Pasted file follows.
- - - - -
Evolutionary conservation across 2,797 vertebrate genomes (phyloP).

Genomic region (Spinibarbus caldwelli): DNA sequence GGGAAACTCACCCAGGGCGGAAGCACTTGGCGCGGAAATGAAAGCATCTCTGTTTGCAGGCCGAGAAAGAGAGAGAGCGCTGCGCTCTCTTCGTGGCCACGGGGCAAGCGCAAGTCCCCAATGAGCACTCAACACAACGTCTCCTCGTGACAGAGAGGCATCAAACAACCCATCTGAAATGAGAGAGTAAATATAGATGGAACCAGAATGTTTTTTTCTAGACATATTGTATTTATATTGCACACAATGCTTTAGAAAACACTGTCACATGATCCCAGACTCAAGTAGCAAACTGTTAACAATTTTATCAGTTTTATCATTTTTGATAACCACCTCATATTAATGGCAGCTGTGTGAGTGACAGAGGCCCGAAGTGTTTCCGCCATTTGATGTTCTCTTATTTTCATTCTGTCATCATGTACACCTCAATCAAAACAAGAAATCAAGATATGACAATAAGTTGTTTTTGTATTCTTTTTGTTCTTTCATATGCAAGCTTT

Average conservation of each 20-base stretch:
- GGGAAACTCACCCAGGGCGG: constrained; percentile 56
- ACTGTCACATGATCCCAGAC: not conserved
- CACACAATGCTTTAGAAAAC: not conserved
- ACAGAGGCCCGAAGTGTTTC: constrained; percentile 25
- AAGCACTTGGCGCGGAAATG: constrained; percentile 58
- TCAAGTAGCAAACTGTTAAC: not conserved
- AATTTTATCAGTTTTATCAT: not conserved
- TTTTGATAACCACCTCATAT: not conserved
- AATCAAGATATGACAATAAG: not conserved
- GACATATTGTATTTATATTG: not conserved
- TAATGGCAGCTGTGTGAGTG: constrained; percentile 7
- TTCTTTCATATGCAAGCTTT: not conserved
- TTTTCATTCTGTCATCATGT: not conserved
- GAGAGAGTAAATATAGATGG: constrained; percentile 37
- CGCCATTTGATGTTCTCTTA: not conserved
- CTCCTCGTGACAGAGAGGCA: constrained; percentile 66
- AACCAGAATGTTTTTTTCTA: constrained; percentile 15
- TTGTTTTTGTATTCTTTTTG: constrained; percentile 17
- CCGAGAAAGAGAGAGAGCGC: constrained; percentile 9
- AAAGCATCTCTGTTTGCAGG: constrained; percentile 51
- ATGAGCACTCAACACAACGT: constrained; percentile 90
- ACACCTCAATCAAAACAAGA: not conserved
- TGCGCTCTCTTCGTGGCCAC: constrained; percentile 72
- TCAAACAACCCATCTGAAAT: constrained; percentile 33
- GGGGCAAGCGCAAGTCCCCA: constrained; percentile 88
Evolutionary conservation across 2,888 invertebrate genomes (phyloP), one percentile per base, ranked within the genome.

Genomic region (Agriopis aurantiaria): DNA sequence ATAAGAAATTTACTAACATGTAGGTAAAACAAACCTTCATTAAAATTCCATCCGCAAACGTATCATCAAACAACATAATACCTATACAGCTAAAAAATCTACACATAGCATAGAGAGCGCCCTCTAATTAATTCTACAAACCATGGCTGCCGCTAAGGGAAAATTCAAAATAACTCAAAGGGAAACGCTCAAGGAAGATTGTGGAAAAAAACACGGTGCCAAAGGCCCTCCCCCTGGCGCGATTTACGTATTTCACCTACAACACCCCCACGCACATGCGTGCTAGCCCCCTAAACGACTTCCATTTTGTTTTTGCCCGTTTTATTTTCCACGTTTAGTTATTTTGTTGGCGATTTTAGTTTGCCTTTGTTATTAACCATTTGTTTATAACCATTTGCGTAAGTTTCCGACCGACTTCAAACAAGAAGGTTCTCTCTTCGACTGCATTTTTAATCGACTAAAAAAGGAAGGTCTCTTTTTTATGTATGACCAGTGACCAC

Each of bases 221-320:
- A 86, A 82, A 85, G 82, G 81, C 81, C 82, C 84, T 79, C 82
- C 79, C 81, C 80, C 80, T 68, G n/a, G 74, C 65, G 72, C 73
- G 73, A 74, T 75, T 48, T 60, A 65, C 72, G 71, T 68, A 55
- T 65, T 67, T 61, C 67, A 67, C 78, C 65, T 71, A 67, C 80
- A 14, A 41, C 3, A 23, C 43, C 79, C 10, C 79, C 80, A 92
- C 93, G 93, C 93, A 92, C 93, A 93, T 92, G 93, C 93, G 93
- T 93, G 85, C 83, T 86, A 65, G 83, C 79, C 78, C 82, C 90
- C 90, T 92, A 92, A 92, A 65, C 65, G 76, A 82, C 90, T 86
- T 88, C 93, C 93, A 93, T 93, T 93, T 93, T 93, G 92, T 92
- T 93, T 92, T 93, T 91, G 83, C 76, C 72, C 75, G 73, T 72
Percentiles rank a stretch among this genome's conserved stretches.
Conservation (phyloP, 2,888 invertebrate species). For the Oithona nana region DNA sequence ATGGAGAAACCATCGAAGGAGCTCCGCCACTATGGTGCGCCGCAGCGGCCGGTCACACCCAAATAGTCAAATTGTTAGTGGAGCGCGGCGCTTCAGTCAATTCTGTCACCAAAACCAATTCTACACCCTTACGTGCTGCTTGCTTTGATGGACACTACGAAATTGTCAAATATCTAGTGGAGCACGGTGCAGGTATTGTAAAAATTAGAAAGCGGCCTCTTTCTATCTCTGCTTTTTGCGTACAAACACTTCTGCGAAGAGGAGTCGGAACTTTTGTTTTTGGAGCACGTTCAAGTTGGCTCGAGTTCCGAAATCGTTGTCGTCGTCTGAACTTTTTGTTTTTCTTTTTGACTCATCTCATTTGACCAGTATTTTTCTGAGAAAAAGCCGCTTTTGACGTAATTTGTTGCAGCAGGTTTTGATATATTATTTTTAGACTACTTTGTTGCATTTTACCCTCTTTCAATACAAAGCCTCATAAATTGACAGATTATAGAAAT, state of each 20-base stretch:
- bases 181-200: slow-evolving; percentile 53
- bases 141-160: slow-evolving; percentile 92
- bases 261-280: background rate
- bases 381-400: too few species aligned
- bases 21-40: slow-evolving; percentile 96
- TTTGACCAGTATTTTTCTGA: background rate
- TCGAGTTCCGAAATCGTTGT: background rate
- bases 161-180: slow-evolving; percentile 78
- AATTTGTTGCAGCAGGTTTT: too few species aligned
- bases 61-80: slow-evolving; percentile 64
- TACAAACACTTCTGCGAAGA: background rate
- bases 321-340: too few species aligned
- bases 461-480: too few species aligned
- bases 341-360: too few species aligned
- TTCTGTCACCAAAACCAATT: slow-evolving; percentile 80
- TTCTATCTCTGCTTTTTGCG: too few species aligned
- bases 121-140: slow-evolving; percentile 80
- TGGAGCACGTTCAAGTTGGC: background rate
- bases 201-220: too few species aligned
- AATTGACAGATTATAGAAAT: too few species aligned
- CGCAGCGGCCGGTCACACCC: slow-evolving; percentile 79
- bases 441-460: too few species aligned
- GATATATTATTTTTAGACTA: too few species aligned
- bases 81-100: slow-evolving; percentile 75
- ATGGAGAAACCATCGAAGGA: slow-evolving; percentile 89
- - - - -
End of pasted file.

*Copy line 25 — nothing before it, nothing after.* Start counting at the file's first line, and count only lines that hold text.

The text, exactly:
- ACACCTCAATCAAAACAAGA: not conserved